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About gripping


For humankind, grip was an important part of survival and the evolution of the species. For warriors, a powerful grip is essential.

In the 12th Century Japan, the shogunate system began. The head of a shogunate was the shogun. Under the shogun were regional daimyo. Each daimyo had samurai who protected him and his realm. When a samurai displeased his daimyo, as punishment, he would have to endure yubizume, where the first joint of the little finger on the sword hand would be amputated. Although this was a painful punishment, cutting off any finger would have been just as painful, so why did the daimyo choose the little finger?

For major transgressions, the daimyo would simply have the samurai killed, but, for minor transgressions, since the daimyo needed the samurai for protection, he did not want to the punishment to render an unruly samurai incapable of fighting, so he chose to remove the little finger joint. Why did the daimyo choose the little finger?

The other fingers of the hand are needed for all types of work and fighting methods, while the little finger seems insignificant. This appears to be a good reason to choose the little finger for amputation. But why was cutting off the little finger more of a disgrace to the samurai than cutting off any other finger?

The reason is that, when holding a sword, the little finger is the finger with the strongest grip. Each subsequent finger has a weaker gripping strength than the one before it. Therefore, weakening the little finger's grip would substantially weaken the samurai's grip on his sword, making him a less capable samurai and thus, less a man.

If the samurai further disgraced himself, the next joint of his little finger would be removed. Further transgressions could lead to the removal of the joints of the other fingers.

Not only did yubizume serve as a constant and shameful reminder to the samurai, it made the samurai more vulnerable and thus more reliant upon his daimyo. Yubizume is still used today by the yakuza (Japanese organized crime families) as a means of punishing their unruly members.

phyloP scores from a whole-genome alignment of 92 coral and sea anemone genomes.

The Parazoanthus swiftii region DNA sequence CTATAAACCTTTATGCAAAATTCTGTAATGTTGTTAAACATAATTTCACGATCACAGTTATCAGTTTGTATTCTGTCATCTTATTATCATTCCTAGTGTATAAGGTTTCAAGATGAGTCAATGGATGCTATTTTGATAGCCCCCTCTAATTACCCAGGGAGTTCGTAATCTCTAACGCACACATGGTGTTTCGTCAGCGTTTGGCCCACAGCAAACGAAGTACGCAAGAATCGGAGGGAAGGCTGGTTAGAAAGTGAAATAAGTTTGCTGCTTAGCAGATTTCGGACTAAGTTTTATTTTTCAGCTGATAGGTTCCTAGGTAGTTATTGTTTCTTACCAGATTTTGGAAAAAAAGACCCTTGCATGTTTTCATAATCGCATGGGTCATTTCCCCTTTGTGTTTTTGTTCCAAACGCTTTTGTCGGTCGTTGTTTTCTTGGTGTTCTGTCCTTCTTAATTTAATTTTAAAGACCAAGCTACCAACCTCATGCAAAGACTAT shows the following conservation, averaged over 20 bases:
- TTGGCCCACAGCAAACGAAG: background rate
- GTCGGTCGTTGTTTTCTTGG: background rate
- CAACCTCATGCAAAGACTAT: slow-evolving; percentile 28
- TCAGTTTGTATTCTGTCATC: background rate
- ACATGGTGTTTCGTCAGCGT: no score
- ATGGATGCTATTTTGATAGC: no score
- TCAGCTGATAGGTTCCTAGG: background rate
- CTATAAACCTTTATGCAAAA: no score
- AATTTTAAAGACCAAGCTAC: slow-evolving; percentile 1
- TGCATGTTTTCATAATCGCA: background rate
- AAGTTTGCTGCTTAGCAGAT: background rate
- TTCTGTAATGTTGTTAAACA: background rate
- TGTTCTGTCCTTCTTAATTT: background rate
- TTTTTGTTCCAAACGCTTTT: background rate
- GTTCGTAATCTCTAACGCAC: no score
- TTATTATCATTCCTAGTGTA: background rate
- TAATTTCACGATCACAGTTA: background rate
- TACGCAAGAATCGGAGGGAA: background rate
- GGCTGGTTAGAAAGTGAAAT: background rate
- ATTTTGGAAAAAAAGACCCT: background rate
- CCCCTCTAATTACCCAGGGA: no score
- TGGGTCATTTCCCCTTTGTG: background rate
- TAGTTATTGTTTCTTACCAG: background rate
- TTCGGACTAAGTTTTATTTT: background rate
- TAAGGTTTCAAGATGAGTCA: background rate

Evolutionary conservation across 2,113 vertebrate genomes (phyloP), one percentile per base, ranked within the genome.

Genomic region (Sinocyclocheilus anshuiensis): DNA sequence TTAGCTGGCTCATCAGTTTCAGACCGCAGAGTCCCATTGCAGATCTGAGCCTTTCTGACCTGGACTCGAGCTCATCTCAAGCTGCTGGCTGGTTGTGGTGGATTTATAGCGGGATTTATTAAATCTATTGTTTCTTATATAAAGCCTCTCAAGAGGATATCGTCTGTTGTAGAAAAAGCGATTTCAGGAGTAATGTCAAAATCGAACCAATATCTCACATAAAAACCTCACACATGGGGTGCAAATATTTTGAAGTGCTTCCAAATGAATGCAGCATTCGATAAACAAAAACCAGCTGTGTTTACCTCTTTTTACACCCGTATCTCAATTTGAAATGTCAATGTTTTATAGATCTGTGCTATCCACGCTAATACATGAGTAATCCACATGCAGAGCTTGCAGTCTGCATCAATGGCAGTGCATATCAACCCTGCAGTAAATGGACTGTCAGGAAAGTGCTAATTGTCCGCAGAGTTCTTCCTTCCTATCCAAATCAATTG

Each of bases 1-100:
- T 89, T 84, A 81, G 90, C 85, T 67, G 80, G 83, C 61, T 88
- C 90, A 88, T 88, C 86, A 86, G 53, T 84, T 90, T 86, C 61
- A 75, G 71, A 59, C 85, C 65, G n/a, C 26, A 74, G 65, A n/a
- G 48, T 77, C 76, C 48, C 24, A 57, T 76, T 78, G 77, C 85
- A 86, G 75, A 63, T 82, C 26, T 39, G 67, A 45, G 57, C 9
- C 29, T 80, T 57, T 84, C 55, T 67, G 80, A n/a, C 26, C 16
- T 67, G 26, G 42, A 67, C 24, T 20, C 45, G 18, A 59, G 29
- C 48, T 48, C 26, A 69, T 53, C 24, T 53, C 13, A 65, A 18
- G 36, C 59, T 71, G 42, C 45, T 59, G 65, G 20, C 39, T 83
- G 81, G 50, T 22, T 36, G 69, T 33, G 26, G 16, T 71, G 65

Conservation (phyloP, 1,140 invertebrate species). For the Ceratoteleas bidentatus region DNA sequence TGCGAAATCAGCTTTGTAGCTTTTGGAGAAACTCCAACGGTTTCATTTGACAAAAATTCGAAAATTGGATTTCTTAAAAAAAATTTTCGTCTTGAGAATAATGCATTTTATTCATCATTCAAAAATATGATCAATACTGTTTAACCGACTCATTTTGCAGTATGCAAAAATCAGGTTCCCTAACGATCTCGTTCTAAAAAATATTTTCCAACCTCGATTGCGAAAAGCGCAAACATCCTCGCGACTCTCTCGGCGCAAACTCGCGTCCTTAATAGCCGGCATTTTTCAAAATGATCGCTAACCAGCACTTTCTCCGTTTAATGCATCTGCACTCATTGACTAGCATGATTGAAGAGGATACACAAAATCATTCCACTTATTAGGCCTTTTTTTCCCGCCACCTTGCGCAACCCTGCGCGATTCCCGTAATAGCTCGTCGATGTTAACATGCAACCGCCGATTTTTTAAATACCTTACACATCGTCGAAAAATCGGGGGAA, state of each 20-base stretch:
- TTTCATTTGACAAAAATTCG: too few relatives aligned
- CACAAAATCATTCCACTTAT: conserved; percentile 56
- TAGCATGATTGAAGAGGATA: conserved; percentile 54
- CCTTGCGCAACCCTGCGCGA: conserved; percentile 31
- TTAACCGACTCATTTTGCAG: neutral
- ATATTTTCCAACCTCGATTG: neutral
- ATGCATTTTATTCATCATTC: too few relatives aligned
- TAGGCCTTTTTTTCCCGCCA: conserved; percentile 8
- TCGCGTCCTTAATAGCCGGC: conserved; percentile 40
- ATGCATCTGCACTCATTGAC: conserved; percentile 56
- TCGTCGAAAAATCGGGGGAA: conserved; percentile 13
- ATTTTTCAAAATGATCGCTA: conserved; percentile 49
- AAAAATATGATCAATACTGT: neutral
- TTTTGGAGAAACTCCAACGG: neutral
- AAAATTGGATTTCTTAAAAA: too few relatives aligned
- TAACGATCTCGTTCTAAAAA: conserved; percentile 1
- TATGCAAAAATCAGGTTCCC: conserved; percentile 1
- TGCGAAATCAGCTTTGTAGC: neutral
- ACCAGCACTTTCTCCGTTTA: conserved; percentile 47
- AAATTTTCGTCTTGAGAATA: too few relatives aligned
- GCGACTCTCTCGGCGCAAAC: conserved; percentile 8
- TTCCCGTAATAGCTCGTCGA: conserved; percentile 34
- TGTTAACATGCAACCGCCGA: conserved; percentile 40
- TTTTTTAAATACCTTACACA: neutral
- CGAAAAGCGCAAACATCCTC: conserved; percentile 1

Grips in defense

In self-defense situations that require gripping, it is the little finger than has the greatest gripping strength. To prove this, make a tight fist. Then push the index finger of the other hand into the top, thumb side of the fist while noticing how difficult it is to push the finger inside the fist. Now the try the same thing from the bottom, little finger side of the fist. You will notice that it is much more difficult to push the finger into the little finger side of the fist. The little finger has much more gripping strength.

In judo, where you move around a lot while maintaining a constant grip on your opponent, you learn that if you try to grip strongly with all fingers, your hand will cramp. It will stiffen your arm, which will hinder quick movements and telegraph small body movements to the opponent. With a full grip, your knuckles will rub raw on the rough fabric of the gi; this why you see judo competitors with tape around the first knuckle of their hands. In judo, you learn to grip firmly with the little finger while only loosely gripping with the other fingers. When you begin an attack, you can then quickly grip tightly with all the fingers.

When a police officer wants to keep close contact with a person who, while not unruly at the moment, but may become unruly at any time, he or she can grip the person’s sleeve. If the grip is with all the fingers, the officer’s arm will be stiff and his or her body movements will be telegraphed to the person. In addition, the officer will not be able to sense minute movements by the suspect that may warn of an imminent attack. A tight grip with the little finger, while the other fingers stay relaxed but ready, is not threatening but allows the officer to quickly control the person when needed

When it comes to gripping, the little finger rules.

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